Wally has been a positive force in her community, state and country. She serves in leadership positions in numerous civic and charitable organizations including the University of Michigan President’s Advisory Group, the University of Michigan Depression Center National Advisory Board, the University of Michigan School of Education Dean’s Advisory Council, the Kresge Eye Institute, the Robert and Gerry Ligon Research Center of Vision, Downriver Council for the Arts, Henry Ford Health System Foundation Board of Trustees, Taubman Medical Research Institute Advisory Board, the United German-American Committee of the USA, Inc. Advisory Board and Covenant House of Michigan Advisory Board.
Born in Alfershausen, Germany, Wally attended the University of Erlangen. She emigrated to the United States in 1977 and completed her education at the University of Michigan in Ann Arbor, earning a Bachelor of Arts degree in Education with honors.
Wally Prechter is a long-time supporter of the Kresge Eye Institute and its mission, and is a valued member of the Kresge family.
The Prechter Endowed Lectureship in Neuro-Ophthalmology is a part of the distinguished lecture series held within Kresge Eye Institute, School of Medicine at Wayne State University. This lectureship focuses on visual problems that are related to the nervous system.
Robert S. Jampel, M.D., Ph.D., Lectureship in Ophthalmology
Robert S. Jampel, M.D., Ph.D. chaired the Department of Ophthalmology at Wayne State School of Medicine from 1970 until 1994. He unified four separate residency programs at Detroit General, Harper, Grace and Children’s Hospitals as a central entity, creating a role model for other Institutions to emulate in terms of efficiency and quality patient care. During his tenure, Kresge Eye Institute’s tremendous growth led to its being relocated twice. Dr. Jampel recruited outstanding clinical faculty and full-time research scientists to the Institute. With members specializing in cataracts, cornea and external disease, glaucoma, oculoplastics and reconstructive surgery, retina and neuro-ophthalmology, the Institute became a major referral center.
The Robert S. Jampel, M.D., Ph.D., Lectureship in Ophthalmology was established with contributions received from his colleagues upon Dr. Jampel’s retirement as Department Chair in 1994, honoring Dr. Jampel’s distinguished leadership in perpetuity.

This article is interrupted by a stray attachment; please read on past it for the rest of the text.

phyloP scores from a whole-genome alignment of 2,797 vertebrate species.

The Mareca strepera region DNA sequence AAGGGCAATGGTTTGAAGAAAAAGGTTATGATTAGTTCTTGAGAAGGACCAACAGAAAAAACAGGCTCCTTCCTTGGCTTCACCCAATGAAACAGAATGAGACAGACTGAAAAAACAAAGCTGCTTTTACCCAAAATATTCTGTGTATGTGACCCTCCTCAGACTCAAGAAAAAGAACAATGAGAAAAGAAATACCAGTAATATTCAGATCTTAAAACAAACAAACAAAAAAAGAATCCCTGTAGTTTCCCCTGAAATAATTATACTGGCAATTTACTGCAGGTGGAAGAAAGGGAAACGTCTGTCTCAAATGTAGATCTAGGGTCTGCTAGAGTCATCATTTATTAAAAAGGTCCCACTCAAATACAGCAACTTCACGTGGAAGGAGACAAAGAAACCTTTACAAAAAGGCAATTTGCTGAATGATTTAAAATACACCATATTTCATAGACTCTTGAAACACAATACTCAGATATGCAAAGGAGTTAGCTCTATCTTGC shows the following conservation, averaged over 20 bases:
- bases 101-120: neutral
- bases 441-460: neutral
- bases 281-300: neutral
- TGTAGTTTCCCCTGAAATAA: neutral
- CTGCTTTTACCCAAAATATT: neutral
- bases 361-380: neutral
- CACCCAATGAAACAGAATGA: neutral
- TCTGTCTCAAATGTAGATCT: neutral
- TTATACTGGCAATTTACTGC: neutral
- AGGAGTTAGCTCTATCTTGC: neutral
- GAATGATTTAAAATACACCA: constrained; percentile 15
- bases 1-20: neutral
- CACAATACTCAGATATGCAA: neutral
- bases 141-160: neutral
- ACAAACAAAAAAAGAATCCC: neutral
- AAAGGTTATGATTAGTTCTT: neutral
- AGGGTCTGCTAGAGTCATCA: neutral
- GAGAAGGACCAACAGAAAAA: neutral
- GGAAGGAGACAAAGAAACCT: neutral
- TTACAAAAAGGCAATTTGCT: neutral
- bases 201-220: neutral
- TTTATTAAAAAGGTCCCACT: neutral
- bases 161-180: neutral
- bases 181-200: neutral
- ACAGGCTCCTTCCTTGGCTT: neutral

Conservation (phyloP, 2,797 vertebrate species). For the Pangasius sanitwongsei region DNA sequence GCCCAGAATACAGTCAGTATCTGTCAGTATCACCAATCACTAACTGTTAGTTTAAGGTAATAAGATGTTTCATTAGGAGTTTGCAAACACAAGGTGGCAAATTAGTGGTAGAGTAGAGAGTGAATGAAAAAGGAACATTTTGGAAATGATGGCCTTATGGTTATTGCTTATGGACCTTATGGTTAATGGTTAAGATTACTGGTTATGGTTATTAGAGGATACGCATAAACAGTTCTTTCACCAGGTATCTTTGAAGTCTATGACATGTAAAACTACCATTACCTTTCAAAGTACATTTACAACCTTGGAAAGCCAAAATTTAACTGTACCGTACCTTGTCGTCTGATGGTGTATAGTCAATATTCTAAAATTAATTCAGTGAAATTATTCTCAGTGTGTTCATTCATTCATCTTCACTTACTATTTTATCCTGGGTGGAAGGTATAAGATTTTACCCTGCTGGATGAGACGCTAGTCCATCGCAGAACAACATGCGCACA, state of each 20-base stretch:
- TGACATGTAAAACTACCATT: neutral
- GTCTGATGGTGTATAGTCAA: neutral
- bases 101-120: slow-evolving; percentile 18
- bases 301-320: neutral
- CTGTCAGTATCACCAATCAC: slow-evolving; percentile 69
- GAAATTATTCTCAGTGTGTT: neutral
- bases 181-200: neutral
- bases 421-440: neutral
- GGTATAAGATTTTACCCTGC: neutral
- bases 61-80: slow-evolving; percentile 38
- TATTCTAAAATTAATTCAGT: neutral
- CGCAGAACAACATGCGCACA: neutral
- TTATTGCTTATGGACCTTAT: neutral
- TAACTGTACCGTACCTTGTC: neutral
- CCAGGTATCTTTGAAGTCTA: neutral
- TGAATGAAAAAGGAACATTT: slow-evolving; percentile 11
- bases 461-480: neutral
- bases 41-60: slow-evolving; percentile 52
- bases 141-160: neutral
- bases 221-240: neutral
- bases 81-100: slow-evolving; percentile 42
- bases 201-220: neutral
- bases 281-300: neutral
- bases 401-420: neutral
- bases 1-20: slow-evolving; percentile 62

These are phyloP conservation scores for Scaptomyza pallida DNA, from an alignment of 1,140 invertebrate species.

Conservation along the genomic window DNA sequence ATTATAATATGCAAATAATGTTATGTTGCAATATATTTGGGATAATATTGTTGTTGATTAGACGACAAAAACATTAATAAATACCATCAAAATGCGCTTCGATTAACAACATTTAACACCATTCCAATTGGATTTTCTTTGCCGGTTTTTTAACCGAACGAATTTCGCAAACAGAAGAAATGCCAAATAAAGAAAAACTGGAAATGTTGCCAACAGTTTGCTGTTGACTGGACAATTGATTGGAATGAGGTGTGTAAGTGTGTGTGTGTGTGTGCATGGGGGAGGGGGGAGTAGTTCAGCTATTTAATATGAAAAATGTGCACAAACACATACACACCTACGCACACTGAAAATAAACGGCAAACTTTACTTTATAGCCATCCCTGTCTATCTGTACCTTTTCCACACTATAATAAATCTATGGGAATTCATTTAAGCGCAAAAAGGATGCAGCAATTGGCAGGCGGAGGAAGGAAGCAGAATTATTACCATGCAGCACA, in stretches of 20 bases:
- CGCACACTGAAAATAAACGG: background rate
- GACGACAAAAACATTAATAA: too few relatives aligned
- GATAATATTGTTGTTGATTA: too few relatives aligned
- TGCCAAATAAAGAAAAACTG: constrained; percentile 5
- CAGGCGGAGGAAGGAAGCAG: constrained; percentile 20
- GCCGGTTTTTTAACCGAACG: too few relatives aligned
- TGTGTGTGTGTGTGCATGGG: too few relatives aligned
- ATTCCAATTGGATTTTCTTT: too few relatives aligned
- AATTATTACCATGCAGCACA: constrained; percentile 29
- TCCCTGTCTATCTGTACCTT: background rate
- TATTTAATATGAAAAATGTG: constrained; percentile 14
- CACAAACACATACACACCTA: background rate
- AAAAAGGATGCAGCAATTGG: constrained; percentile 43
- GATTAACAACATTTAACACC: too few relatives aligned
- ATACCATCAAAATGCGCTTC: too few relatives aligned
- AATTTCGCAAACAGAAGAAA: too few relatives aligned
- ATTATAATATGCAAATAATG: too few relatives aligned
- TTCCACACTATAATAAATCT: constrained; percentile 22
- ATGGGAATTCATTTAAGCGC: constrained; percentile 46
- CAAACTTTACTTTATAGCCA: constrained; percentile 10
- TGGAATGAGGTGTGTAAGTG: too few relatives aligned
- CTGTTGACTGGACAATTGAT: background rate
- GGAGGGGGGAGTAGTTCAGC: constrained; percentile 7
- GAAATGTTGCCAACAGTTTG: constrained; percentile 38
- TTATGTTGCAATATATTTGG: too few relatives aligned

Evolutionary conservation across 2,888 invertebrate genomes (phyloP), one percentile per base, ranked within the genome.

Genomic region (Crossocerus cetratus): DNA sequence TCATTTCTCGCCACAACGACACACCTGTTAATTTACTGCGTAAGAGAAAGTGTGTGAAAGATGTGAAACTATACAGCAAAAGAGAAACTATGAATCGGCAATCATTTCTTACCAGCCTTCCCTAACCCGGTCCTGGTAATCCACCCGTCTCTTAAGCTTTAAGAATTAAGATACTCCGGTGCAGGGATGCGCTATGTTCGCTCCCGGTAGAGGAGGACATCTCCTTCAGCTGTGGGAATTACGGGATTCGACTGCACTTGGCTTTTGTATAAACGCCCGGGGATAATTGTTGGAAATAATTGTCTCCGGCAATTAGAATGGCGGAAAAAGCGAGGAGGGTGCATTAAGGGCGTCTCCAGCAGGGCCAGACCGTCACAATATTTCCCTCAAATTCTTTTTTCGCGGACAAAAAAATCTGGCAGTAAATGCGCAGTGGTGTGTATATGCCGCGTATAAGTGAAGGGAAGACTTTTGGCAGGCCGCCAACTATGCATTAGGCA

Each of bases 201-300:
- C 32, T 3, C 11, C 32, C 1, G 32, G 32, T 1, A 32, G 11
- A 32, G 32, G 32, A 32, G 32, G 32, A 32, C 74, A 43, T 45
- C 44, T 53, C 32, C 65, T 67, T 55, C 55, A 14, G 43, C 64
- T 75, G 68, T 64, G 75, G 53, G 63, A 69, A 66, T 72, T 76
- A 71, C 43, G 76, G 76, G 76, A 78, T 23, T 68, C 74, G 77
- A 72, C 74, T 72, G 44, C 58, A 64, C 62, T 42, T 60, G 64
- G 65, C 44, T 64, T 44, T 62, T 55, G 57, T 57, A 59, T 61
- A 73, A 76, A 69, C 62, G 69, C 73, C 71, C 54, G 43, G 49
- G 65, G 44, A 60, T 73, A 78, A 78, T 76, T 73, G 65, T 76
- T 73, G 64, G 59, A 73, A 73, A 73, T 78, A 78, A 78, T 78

Robert and Gerry Ligon Lectureship in Vision Research
Robert and Gerry Ligon are the creators of the The Ligon Research Center of Vision. The Ligon Research Center of Vision is a multidisciplinary center of Kresge Eye Institute and Wayne State University. The Ligon Research Center of Vision is one of only a few centers in the world that is exploring the possibility of restoration of vision in blind persons. The Ligon Research Center of Vision invented a novel technology, optogenetic strategy, for restoring vision.
The center is a collaborative effort between the departments Ophthalmology and Anatomy & Cell Biology at Wayne State University.
The creation of the center was made possible through a series of very generous gifts made by Robert Ligon, his late wife Gerry and their family.
The lectureship was created to bring in the best and brightest in ophthalmology research.
Robert J. Netzel, M.D. Lectureship in Ophthalmology
Robert J. Netzel, M.D. received both his undergraduate and medical degrees from the University of Michigan, finishing the latter in 1954. Following his Internship at the University of Oregon, he served in the United States Army for two years in Germany. After completing his service obligations, he entered his Residency in Ophthalmology at Kresge Eye Institute under Dr. A.D. Ruedemann, Sr. and completed the requirements in 1959. Dr. Netzel then entered private practice in Pontiac, Michigan, where he practiced until 2006.
It was during his residency that he met Dr. Gordon R.A. Fishman, and the two would become lifelong friends, often assisting each other in surgery. It was because of their friendship that Dr. Fishman established this memorial endowed lectureship in Dr. Netzel’s name. Dr. Netzel remained a veritable student during his entire practice life, incorporating and learning every new modality and amenity in ophthalmology. His patients benefited from his concern to remain current.
He believed it was the duty of every ophthalmologist to remain up to date for the sake of the esteem of the science of Ophthalmology and for the respect of his patients. Dr. Netzel will best be remembered as a great humanitarian, treating patients with disease rather than treating disease in patients. Every patient was considered an individual, often addressing each by their first name and often making post-op house calls to their homes when they did not have the means of coming to the office. Dr. Netzel will remain as an icon to personal service in the field of Ophthalmology, which has sometimes become commercialized in the world of fast-paced modern medicine.